Class Party

Our 9 Purple class party on Friday afternoon, with the girls singing under the trees as practice for their item at this week's graduation ceremony. Posted by Hello

Staff Photo

Our staff photo, taken this Thursday, with Sister Angela constantly complaining about having to sit in the heat, and wait for various "turkeys" to come out of the staff room and join us!! Posted by Hello

Going to the dogs

I don’t know if I’ve mentioned before the proliferation of dogs around the Marianville campus, but most households seem to have at least one, unchained and running all over the school. It’s not infrequent that you see a pack of them roaming around the school gardens, or two or three males chasing a bitch in heat and barking up a storm as they’re yelled at by students and disappear under classrooms. And I’ve lost count of the number of times I’ve seen students throw rocks at animals after Angie’s seen one and yelled out “Somebody kill that dog!” (even though her two monsters are by far the most feared in the school, and have been known to take chunks out of visiting Fathers’ bottoms if they venture near the house when Tipi and Lulu are off their chains).

The newest addition to the Marianville canine family is the black puppy my friend Neil brought the Sisters while I was back in Oz – his howling could be heard all over the school when he was first locked up away from the girls’ affection, and now that he’s allowed to run free the air is frequently punctuated by the sound of his name being called by students or staff as he makes trouble all over the school – “Ville! Ville!” (I originally thought his name was Bill - an odd name for a dog - but it turns out he’s actually named for the school!)

The two dogs that live near me are Billy (shared by 2 houses on our right) and Benji, who belongs to the neighbours on our left, but is fed largely by us. Our reward for our kindness is fleas, usually. And a little bit of protection, I suppose, as he does occasionally bark if unknown people come near the gate. The dogs usually get along ok, and fights are not really fierce, although they have taken to combining forces against that mischievous Ville who doesn’t seem to know his place and has started wandering down to our yards. But this happy little family might soon be broken up, as Billy’s rightful owners are a little bit tired of him. Apparently he’s too friendly, and that’s a problem. So they’ve been making a few enquiries, seeing if anyone wants to take him off their hands.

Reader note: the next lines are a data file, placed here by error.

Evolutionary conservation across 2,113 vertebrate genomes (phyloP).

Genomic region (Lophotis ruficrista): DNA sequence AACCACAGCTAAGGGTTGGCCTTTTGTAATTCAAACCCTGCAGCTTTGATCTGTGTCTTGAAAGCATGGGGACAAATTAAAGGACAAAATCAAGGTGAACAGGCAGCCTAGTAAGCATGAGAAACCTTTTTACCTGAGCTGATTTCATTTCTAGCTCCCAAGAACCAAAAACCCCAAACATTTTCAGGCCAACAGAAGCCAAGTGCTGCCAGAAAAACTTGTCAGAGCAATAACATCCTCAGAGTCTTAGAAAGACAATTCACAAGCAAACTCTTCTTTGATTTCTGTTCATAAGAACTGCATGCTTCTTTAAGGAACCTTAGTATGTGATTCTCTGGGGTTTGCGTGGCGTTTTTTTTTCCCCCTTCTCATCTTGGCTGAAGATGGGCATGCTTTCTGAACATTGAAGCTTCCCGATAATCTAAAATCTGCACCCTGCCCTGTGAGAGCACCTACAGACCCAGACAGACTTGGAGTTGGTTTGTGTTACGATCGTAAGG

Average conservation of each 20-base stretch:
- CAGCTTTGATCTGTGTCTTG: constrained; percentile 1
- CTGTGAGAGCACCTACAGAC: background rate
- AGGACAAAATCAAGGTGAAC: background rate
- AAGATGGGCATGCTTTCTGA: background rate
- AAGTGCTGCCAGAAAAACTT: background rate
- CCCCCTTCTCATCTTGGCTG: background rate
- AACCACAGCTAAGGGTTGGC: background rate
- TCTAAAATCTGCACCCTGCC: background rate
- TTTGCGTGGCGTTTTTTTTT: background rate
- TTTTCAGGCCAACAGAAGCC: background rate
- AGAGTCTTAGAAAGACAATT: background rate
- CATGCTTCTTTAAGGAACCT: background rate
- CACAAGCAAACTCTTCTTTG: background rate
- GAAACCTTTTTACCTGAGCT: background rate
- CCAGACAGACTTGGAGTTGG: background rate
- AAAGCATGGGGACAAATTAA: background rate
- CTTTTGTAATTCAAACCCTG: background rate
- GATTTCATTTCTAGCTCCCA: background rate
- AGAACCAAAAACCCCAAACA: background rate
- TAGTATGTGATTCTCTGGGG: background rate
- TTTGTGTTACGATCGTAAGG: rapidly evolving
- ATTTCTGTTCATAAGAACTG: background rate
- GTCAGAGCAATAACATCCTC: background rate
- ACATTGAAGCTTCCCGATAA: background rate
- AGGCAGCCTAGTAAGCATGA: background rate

And with the Christmas season drawing near it seems that maybe they’ve found the solution to their problem because one of the other teachers has offered to take him – with the holiday season drawing near they’ll have a lot of family around, and apparently dog is even better than chicken.

Bye bye Billy.

Sunday, November 21, 2004

Birthday Second Installment

Well this has been a great week, one of the best ones I’ve had in ages. It’s getting so close to the end of the year now, and I’m really looking forward to going home for Christmas, but I’m also feeling very positive about coming back for next year now, a point I certainly didn’t think I’d be at about a month ago. For most of October I was seriously contemplating returning to Australia at Christmas time and staying there, rather than coming back for the second year in PNG, but I think I’ve turned a corner and am starting to get enthusiastic about 2005 in Moresby now.

The school week seems to be getting smaller and smaller as my number of on-class periods keeps dropping. I’m now down to 16 periods of English a week, tasol – and those 9 periods that were once Library and Computers make a huge difference when they’re gone – it’s now only 3 or 4 periods a day – which sounds great, but in reality leaves a lot of thumb-twiddling time. Though not so much this week – not with 180 Library assignments to mark (which, BTW I should really be doing now. I’m using my birthday as an excuse to procrastinate still further.)

English this week was all about debating – we’d been working on it for last week too, with me giving out model speeches and working on vocabulary, structure and a whole class debate. But the girls then had the chance to brainstorm different debate topics, and choose the one they wanted to be in. I put them into teams I thought were evenly matched, and they had to prepare their speeches, ready to ‘perform’ this week. And it’s been fun!! These girls – some of them have really surprised me. The debates have been about everything from whether or not Makoma (a very popular African gospel band, who just toured here last week) should be played in nightclubs; whether Marianville should be co-educational; whether bride price is outdated; to whether abortion should be legalized. We even had debates on whether or not condoms should be freely distributed, city life vs village life, and whether or not clear-felling should be banned. Some of them were a bit disorganized and nervous, but there have also been a few students whose performances were brilliant, inspiring their audiences into spontaneous cheering and standing ovations. One of my favourite moments so far was when Eileen, so passionate in her conviction that work parade should not be compulsory every afternoon (ie cutting grass / cleaning etc) that she needed to pause for breath in the middle of her diatribe, punctuating her speech by picking up her pencil and shoving it fiercely into her ponytail!